Friday, November 21, 2014

A thought

When people say they are "laying in bed", it makes me wonder what they're laying. Eggs, maybe? What else could they lay? Any suggestions?

Sunday, November 02, 2014

The poor shall inherit the earth...

but the rich will destroy that inheritance first. Well, what other conclusion can you come to, when the governments tax the aam aadmi (common people) for all sorts of "environmental reasons" until we squeak, and the rich get to pretty much do as they please? Take Richard Branson, for example - he was - and is - actually, seriously planning to send his fellow rich on what were essentially joy-rides into space... just because he and they could. How much more elitist could you get than that? And how could they ever justify such blatant, selfish exploitation of the earth's resources? It's not like Sir Richard is manufacturing his own fuel from scratch and therefore doesn't need to justify anything, is it? No, what he has the capacity to do is buy thousands and thousands of gallons of the stuff (or rather, the oilfields that provide the fuel and the refineries that process them), because he is obscenely rich. I've said this before - if the various governments really cared about the earth and its natural resources, they would put a stop to the private ownership by single individuals of aircraft and spaceships and supercars and the like, and make everybody use the same sort of transport to facilitate the most economical management of available resources. But that ain't gonna happen anytime soon, is it? Not while politicians can travel first class - or even private class - on public money without spending any of their own.

Wednesday, October 29, 2014

Observing myself

I've been aware that of late, most of my posts on this blog seem to be snarky rants about things or people or situations or... so, pretty much anything, really. And yet I'm not really a morose or negative person at heart. I just wanted to make that clear, because my posts aren't really giving the impression of a mostly happy person, are they? The one thing I'm incurably cynical about is politicians and their self-serving greed, but that's really it - anything else that annoys me is forgotten once the source of annoyance is removed. 

And yet this blog brings out the ranty side of me, and I can't explain why I feel the need to record my irritability in this manner. I used to be funny with my outbursts - or at least I like to think I was funny - but now they're just outbursts, the kind of thing where if I was writing an old-fashioned Letter to the Editor, I'd sign myself off as "Pissed-Off in Shrewsbury" or "Disgusted in Market Drayton" or some such. Rants aren't fun unless they're funny, right?

I guess what I'm trying to say is that my writing muscle is getting weaker and not receiving much nourishment; my ability to put words together in an amusing way is declining. I don't want to make the effort to be funny. I don't feel like putting forward my opinion on current events because it's going to change nothing while simply adding to the general babble online. I'd just rather read other people's writing than bother to put anything together in a coherent, cohesive manner, because it takes effort. So this is less a rant and more a ramble. I can't help wondering, though, if my writing mojo will... well, reconnect with its mojo. Watch this space along with me, won't you?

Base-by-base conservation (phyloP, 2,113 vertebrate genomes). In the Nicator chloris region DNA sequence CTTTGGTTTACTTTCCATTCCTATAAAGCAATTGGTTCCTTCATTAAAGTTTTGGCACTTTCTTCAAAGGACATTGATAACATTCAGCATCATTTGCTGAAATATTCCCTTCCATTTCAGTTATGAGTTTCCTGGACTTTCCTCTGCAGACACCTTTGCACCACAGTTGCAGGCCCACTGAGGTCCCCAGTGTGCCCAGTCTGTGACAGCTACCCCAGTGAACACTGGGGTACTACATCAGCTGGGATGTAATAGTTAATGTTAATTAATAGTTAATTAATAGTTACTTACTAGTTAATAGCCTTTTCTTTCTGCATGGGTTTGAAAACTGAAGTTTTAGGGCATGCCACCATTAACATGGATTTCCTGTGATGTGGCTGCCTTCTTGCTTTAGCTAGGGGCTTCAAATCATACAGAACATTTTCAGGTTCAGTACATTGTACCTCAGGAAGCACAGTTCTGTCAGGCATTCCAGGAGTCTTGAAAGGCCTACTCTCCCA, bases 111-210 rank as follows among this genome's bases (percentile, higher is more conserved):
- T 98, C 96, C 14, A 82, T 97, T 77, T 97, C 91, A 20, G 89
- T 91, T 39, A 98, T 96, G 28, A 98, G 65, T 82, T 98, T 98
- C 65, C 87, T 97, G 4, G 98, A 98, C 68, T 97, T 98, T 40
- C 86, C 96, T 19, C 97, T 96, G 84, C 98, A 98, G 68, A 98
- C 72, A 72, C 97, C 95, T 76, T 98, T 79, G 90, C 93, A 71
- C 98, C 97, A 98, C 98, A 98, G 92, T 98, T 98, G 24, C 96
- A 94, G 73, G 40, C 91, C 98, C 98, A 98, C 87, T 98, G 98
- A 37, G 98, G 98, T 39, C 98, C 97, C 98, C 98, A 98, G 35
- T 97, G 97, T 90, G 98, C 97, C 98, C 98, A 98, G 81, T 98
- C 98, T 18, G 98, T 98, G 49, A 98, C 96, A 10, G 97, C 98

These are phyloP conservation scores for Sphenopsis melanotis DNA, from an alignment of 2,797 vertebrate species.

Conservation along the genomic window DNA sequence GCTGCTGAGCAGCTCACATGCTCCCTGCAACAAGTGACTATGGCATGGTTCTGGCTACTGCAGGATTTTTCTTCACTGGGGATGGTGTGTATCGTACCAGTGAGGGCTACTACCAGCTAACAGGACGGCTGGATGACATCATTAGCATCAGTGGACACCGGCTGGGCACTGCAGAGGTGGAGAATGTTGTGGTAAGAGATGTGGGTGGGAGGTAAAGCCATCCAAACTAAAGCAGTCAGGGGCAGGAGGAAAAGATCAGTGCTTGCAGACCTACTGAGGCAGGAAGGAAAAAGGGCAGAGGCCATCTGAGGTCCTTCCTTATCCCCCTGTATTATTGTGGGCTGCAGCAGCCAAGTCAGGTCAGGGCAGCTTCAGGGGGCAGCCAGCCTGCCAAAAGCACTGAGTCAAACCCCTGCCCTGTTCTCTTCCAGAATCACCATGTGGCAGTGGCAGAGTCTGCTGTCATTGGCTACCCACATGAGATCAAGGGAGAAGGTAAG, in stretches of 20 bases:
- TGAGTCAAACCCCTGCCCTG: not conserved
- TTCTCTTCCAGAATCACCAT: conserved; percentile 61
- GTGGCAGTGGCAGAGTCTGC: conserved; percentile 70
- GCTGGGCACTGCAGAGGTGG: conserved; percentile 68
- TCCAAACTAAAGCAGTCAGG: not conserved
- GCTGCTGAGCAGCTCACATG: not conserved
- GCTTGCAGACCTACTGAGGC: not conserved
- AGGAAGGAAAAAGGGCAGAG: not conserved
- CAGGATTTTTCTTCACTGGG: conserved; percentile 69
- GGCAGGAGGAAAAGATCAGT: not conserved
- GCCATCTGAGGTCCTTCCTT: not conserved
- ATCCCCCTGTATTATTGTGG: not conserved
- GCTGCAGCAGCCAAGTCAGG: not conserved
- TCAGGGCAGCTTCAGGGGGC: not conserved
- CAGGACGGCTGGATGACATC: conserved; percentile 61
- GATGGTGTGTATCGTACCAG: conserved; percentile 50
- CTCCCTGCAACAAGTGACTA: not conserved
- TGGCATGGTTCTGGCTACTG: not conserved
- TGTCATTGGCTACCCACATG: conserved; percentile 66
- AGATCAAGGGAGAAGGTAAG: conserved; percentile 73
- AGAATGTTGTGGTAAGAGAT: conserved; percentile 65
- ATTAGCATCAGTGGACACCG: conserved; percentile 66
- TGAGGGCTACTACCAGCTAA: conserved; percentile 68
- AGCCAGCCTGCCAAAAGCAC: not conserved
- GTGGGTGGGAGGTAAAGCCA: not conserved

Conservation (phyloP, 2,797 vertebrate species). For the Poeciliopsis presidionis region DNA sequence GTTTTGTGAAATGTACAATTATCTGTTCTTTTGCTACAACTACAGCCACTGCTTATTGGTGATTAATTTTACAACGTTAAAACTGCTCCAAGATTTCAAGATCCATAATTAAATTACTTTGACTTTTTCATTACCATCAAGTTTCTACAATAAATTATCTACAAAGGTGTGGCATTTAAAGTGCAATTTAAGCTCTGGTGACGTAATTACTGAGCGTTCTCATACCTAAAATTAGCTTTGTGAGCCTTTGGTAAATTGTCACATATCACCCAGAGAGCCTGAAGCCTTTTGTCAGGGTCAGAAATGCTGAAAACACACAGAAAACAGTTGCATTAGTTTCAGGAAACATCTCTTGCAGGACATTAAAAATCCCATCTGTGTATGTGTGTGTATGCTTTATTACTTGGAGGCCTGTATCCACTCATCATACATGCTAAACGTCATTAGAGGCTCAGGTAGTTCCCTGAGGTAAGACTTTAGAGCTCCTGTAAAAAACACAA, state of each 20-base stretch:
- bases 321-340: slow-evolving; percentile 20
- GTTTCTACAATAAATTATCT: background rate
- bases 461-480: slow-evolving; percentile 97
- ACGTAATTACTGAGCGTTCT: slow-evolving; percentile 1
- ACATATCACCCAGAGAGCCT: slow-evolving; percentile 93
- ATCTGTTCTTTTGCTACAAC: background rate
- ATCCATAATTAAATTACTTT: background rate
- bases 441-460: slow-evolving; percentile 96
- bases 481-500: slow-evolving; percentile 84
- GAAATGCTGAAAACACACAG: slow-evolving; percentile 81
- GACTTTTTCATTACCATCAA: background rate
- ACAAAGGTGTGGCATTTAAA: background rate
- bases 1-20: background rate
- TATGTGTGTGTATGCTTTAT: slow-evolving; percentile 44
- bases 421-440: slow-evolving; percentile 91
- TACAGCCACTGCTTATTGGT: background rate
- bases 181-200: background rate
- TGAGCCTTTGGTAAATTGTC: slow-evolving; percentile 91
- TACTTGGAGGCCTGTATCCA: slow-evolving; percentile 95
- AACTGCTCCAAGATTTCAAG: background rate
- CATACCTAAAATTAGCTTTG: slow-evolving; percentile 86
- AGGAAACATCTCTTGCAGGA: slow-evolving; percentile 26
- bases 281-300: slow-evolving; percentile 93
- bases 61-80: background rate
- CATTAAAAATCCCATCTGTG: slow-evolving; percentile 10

Monday, October 06, 2014

If you can't do with being outed as a troll...

... the best thing is to not BE a troll. I refer of course to Mrs Brenda Leyland who presumably killed herself after being outed as a troll who was saying nasty things to the McCanns. She may not have believed that Kate and Gerry McCann were innocent of their daughter's disappearance - that was entirely her right. But to say abusive things about them or to them, hiding behind the perceived anonymity of Twitter... well, I personally don't think that makes up any part of the right to freedom of speech. Mrs Leyland totally abused that freedom by trolling the McCanns anonymously. I only wish that all such cowardly, vicious trolls could be outed and shamed.

Everybody has nasty thoughts at one point or another, or even at many points (yes, me included *gasp* I know - unbelievable but true), but as long as those thoughts stay unexpressed, nobody's going to get hurt.

And not the least, I don't see why Martin Brunt should have to resign for doing his job. All he did was track her down and reveal her for the troll she was. He didn't hide behind anonymity and say vile things to her. I feel very sorry for Mrs Leyland's son, but I cannot find it in myself to forgive her... not once, but twice over. Once for being a cowardly troll, and again for being cowardly enough to take her own life instead of facing the music.

Friday, October 03, 2014

Tell me why

Who/what gave men the idea that skinny jeans are a good look on them? It's such an awful, awful, idiotically girly look. Not as bad as jeans drooping down the ass to display the underwear, but close enough. Close enough. As Snoopy would say: "Bleeeeagh"

Tuesday, March 11, 2014

A driving compulsion

Before I got my driving licence, I was the ultimate passenger, uncaring of my surroundings and blissfully unaware of anything that was relevant to the person in the driving seat.